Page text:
Hate speech in social media can damage or even destroy the reputation of an individual or a company very quickly. Widespread opinion blames the fact that individuals generally write these things anonymously online as the reason for these posts. A research project by the University of Zurich has now shown, however, that trolls are increasingly using their full name online. As a result, a ban on anonymity will likely fail to prevent the feared firestorms but possibly aggravate them even more.
Non-anonymous trolls are becoming increasingly accepted. (Image: © badmanproduction / iStock)
From politicians and celebrities, companies and organizations to individuals of certain nationalities and the socially disadvantaged, the list of parties affected by hate speech in social media is long. Insulting, threatening or derogatory comments are commonplace in today’s digital world. The potential consequences of such virtual witch-hunts – whether justified or otherwise – include a loss of reputation, resignations, losing one’s job, social isolation or falling share prices. Predominant opinion suggests that it is the supposed online anonymity which decreases the inhibitions of trolls on the internet.
Non-anonymous trolls are becoming increasingly accepted
However, a study by researchers at the University of Zurich has arrived at a very different conclusion. The team under the leadership of Katja Rost from the Institute of Sociology was able to demonstrate that non-anonymous online trolls are increasingly becoming the rule rather than the exception. The evaluation of more than 500,000 social-political comments from around 1,600 online petitions from the German platform www.openpetition.de between 2010 and 2013 showed that individuals posting hate speech who were using their full name were even more common than anonymous trolls.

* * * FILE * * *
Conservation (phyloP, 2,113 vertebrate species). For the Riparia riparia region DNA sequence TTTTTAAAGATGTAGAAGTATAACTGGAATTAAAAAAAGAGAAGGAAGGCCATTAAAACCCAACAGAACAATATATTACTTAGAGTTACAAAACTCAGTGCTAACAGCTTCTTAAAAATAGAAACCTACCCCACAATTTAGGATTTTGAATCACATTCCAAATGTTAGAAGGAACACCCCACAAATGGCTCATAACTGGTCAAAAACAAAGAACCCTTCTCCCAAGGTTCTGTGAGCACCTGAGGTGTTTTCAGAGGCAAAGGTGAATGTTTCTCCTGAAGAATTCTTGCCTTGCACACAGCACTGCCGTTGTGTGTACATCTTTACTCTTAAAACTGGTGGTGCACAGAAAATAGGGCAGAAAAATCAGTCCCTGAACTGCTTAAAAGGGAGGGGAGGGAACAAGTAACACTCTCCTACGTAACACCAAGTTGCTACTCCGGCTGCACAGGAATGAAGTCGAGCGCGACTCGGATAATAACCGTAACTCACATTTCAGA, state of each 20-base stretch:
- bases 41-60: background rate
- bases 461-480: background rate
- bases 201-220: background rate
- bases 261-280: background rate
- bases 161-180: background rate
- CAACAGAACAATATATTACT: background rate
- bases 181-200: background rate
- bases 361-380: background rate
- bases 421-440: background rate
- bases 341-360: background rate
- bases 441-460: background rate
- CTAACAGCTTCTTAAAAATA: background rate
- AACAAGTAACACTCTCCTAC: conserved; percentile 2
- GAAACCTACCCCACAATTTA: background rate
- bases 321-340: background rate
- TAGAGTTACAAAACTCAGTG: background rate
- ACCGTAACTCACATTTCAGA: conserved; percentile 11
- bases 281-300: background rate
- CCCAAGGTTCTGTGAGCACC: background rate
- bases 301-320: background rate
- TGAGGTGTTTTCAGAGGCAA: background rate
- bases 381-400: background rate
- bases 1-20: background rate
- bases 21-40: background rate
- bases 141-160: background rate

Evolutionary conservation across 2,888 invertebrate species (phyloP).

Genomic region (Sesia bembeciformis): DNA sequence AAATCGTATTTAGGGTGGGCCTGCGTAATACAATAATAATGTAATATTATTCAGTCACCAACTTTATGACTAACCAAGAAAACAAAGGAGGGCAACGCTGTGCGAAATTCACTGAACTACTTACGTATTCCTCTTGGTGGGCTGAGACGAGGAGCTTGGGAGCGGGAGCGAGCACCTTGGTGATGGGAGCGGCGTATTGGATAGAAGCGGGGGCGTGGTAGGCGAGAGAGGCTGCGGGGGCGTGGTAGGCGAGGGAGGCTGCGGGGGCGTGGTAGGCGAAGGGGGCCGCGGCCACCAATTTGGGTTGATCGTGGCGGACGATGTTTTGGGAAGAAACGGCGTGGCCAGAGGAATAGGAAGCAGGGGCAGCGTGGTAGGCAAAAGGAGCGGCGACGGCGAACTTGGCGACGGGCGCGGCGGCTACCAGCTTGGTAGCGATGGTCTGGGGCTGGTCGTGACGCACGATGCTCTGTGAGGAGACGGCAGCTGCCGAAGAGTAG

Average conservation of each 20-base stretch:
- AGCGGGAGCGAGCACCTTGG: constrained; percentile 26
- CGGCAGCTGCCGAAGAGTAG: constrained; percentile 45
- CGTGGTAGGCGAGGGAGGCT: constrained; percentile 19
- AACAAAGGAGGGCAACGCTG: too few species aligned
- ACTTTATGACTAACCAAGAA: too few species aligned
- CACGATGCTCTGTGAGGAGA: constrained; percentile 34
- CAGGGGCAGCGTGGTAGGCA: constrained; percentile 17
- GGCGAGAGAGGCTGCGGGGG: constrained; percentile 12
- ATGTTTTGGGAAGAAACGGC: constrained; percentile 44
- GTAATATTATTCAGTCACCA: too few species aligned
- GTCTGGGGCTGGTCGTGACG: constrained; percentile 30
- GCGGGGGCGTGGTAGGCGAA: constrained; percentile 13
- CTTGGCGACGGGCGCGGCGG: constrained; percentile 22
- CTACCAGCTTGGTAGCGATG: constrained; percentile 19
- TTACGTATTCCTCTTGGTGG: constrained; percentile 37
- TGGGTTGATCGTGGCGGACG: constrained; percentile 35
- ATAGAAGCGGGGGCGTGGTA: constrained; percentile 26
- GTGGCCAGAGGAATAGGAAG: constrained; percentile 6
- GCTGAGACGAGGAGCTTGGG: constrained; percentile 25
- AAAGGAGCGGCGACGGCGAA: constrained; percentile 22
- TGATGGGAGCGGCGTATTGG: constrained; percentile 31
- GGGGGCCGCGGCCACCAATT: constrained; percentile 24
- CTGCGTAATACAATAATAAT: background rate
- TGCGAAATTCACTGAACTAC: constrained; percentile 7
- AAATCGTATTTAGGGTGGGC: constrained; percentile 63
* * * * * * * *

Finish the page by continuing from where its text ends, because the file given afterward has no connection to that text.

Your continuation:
Many online news portals or social media platforms are endeavoring to put a stop to the coarsening of the language used in comments or in social networks. “As a means of facilitating a civilized digital culture of debate, there are often calls to scrap online anonymity”, explains sociology doctoral student Lea Stahel. “The opinion prevails that anonymity disinhibits people from committing obviously deviant actions because they can dispense with their own responsibility and are protected from direct consequences.” So why are so many online trolls not bothering to remain anonymous?
Giving up your anonymity makes you more credible and more popular
Firstly, many online trolls simply don’t consider it necessary to remain anonymous. Rather than purely personal acts of revenge, hate speech is often a reaction to violations of a social norm, such as compliance with environmental or plagiarism standards, or infringements of socially desirable behavior such as political correctness. Why would individuals posting hate speech hide if they justify their protest as a moral duty and are standing up for what they believe in? In addition, online trolls can assume that they will scarcely ever be held accountable for their aggression. According to Stahel, it is considered very unlikely that a busy politician or a struggling company would pick precisely that person to sue when overwhelmed with a whole flood of insults.
Anonymity ban does not prevent firestorms
Secondly, trolls can convince and mobilize the other people in their social networks more easily if they appear using their real name. This signalizes a willingness to take a risk in order to state their opinion publicly, thus gaining extra trust. Ideally this can raise their social status, because they move in digital networks like Facebook in “Friend Groups” where their comments resonate thanks to “Shares” and “Likes”. “Removing anonymity therefore will not automatically lead to a disappearance of online firestorms. In fact, it might even lead to an increase”, advises Lea Stahel.
Katja Rost, Lea Stahel, and Bruno S. Frey. Digital Social Norm Enforcement: Online Firestorms in Social Media. PLoS ONE. June 17, 2016. DOI: 10.1371/journal.pone.0155923